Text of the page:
By failing to file a claim to contest the forfeiture, and by filing for remission or mitigation, you have waived any challenge to the seizure. Once the government initiates an administrative forfeiture proceeding and the property is not the subject of an ongoing criminal proceeding, the district court loses jurisdiction to resolve the issue of return of property. See Malady Drugs and Pharmaceuticals, Ltd. v. Tandy, 522 F..3d 885, 889 (D.C. Cir. 2009) (a court will not grant judicial review of an administrative forfeiture where the claimant failed to avail itself of its right to have the case referred to the U.S. Attorney).

Claimant’s assertion that the administrative forfeiture of property valued in excess of $500,000 was invalid cannot be heard by the district court where the claimant did not raise that objection with the seizing agency in the first instance. United States v. Shigemura, 664 F.3d 310, 312 ( 10th Cir. 2011) (a district court lacks jurisdiction to review the merits of an administrative forfeiture if the claimant did not file a claim).

In your petition you state that the traffic stop by law enforcement was unlawful, you must file a Claim to Contest the Forfeiture, which would transfer this matter to the U.S. District Court in the appropriate venue for such a motion. If you were neither the operator nor an occupant for the stopped vehicle, then the DEA will claim that you “appear to lack standing” to object to any alleged unlawful stop.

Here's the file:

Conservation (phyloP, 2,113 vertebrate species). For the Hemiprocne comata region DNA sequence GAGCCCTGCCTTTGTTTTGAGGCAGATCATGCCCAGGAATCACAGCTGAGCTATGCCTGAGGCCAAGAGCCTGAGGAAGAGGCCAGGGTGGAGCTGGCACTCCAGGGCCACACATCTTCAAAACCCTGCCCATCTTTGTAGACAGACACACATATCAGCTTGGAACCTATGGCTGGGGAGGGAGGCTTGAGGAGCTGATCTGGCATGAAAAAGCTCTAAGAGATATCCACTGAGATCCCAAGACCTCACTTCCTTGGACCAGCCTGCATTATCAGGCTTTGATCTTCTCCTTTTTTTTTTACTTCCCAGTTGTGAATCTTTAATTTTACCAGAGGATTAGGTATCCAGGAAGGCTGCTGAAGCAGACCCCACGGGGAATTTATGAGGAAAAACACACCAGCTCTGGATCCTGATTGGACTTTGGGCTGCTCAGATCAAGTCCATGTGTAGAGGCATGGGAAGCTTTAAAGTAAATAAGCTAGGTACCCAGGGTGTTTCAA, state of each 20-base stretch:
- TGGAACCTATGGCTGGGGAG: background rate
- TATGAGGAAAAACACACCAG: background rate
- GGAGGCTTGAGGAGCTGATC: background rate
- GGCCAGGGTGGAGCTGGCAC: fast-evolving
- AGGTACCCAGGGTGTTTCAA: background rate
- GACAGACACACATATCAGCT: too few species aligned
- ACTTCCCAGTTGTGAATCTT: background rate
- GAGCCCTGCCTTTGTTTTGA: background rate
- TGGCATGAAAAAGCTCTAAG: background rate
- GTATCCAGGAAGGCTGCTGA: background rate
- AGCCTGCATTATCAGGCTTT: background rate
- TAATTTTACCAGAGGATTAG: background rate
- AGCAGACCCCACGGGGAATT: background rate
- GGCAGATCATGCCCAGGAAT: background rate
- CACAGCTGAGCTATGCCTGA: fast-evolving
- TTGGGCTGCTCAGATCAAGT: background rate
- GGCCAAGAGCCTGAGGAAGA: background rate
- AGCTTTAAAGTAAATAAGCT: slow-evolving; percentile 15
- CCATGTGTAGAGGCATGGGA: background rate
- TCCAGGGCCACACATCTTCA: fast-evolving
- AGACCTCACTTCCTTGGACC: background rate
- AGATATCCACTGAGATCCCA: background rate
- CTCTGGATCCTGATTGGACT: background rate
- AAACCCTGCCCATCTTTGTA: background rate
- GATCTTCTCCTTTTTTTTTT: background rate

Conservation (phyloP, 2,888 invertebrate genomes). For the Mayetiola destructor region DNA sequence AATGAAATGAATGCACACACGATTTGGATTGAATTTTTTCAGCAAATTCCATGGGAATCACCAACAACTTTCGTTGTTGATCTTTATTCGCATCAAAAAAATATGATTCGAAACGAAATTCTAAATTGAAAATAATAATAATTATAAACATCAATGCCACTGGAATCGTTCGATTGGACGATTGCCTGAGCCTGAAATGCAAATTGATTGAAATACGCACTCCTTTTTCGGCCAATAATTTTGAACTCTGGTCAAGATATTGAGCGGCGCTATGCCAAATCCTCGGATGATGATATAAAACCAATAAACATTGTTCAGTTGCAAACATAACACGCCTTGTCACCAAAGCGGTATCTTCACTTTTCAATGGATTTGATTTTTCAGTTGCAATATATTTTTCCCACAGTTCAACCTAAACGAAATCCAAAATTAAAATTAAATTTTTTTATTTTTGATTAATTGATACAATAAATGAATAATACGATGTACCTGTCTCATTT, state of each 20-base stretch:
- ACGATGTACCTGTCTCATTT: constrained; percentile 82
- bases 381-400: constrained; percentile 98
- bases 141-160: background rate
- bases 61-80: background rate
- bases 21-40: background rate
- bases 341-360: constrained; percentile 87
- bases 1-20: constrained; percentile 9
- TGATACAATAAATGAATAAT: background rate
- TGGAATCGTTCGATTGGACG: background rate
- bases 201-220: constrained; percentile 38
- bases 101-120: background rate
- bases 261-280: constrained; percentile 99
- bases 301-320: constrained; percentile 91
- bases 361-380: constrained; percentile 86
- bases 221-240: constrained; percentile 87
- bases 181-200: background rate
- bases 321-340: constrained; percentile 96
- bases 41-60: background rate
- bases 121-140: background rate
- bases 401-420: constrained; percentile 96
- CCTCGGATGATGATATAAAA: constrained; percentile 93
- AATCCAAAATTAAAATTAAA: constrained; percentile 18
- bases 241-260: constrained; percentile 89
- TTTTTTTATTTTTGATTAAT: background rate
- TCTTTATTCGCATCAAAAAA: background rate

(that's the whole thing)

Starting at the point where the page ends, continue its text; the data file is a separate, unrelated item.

The Standard for Remission is High

The standard for remission is high. Federal regulations explicitly prohibit remission of a forfeiture unless the petitioner establishes the following:

  1. A valid, good faith, and legally cognizable interest in the seized property as an owner or lienholder; and
  2. Qualification as an “innocent owner” within the meaning of the applicable civil forfeiture statute.

The standards for probable cause to believes the seized currency was furnished for a controlled substance is low. In these cases, the DEA will often allege that the investigation revealed probable cause exists to believe the seized currency was furnished or intended to be furnished in exchange for a controlled substance in violation of 21 U.S.C. §881(a)(6). See United States v. $93.685.61 In U.S. Currency, 730 F.2d 571 (9th Cir. 1984), cert. denied sub nom., Willis v. United States, 469 U.S. 831 (1984); United States v. $2,500 in U.S. Currency, 689 F.2d 10 (2d Cir. 1982), cert. denied, 465 U.S. 1099 (1984).